All it needs to speed up this process is for a natural disaster type event, a really really bad year where hundreds, maybe thousands of people lose their lives. Will people all of a sudden move away from these areas or will the bulldozers be out on a monumental deforestation programme, similar to what's going on in the amazon?

You can guarantee that the human decisions regarding this won't be beneficial to the planet.
 
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jjohnwm

Dovii
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Mar 29, 2019
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The fires are a natural thing, and part of the natural cycles and processes that kept things tenuously balanced until we (humanity) decided to pave the world. Then, when the portion of humanity who considers itself "green" moved out of the cities to live their lives "in harmony with nature", they were somewhat taken aback to find that nature was regularly trying to eat them, burn them up, freeze them, drown them, dessicate them or otherwise harsh their mellow.

Having been indoctrinated in the notion that they all somehow "deserved" to live long, healthy lives free of any danger or risk, they decided that nature's way was a bit too harsh for their tastes; fortunately, being humans, their innate genius allowed them to take over the task of maintaining what they love to call the "balance" of nature, while still allowing them to flit and flutter about in perfect safety, wringing their hands over the world's problems. Fires were prevented or kept in strict check...the tinderbox of dry forests built up larger, thicker, deeper and drier...and eventually nature said "Okay, that's enough of this crap! You idiots have had your chance...now we're doing it my way!"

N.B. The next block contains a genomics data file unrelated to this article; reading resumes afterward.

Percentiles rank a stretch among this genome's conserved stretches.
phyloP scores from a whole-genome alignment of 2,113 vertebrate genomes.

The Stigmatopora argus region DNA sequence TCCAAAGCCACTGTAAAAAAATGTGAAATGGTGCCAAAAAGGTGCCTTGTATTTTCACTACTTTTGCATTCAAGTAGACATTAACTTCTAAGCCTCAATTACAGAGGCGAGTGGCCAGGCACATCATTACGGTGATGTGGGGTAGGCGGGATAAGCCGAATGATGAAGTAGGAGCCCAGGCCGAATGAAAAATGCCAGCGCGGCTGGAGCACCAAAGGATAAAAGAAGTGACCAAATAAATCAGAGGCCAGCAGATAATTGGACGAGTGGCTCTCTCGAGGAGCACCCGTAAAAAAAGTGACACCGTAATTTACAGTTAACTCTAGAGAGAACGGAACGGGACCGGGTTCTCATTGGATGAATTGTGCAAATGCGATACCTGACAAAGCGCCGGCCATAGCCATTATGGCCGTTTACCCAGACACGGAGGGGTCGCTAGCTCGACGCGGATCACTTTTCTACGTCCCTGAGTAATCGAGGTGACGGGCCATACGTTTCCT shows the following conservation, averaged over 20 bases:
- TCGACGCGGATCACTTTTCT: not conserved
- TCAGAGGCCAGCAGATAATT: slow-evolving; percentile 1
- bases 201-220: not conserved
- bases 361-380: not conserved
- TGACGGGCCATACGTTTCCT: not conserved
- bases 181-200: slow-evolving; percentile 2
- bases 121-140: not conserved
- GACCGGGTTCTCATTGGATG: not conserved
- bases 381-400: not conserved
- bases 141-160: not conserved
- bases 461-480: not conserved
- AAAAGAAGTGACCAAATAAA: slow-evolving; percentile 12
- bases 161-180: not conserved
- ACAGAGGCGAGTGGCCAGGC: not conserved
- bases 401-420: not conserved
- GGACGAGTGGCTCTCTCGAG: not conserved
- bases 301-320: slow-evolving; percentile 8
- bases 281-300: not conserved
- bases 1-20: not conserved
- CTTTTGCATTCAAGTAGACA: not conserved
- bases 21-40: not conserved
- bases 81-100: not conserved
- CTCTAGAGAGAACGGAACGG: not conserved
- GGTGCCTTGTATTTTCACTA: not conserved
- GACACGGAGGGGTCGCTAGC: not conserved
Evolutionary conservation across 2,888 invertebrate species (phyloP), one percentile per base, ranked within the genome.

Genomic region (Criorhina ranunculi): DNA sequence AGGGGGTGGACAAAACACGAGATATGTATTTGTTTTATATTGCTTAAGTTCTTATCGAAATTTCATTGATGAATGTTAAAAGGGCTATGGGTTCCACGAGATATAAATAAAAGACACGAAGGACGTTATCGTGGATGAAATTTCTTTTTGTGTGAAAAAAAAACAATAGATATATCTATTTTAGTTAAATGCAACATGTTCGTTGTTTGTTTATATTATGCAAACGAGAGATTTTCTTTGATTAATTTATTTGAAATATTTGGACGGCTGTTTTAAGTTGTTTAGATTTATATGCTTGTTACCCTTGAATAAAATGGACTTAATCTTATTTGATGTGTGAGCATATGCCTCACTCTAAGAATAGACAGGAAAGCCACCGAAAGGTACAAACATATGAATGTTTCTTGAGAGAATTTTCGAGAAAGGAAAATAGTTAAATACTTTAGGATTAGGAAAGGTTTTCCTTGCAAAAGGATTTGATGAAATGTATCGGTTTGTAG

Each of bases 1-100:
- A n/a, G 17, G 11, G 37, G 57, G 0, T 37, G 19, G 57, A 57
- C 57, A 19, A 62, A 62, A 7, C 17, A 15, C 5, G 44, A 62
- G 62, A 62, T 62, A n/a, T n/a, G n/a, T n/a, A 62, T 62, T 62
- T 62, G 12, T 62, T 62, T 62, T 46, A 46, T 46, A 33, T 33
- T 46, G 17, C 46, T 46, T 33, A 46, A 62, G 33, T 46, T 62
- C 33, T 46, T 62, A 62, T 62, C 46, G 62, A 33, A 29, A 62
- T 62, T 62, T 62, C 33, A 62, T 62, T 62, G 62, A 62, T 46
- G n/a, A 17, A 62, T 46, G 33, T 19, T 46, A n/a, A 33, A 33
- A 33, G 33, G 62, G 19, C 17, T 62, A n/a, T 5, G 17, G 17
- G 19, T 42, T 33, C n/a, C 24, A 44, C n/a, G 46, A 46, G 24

And so here we are.
 

skjl47

Potamotrygon
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May 16, 2011
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Hello; In my area drought is not a regular thing. It does happen but more rarely so the really bad fires are not a common thing. However we do get some heavy rains from time to time and not just in the unusually wet years like the last few abnormal years. Because of the mountains there are two somewhat related conditions in play. There is a very limited amount of good flat land out of a flood zone. Over time in my 73 years I have seen how people have moved into all the better land and started putting either a business or a home on the flood plains.

Two stories. Back in the major flood of 1977 in Harlan and Bell Counties of Kentucky I watched some young men in the fresh produce business risk their lives. They had a run down produce stand. During the flooding I was isolated in my home for three days as the road (US HWY 119) was under a lot of water in two places. One place at Baxter KY. was where the three forks came together to form the head of the Cumberland River . Martins Fork, Path Fork and Clover fork if memory serves. At a spot on the flood plain in Baxter had stood a lumber supply 914 (77 Flood).jpgcompany for a long time. The flood of the spring of 1977 was a big one. Biggest I have ever seen. The water was very high at Baxter. I was able to drive down to the bridge overlooking parts of Baxter.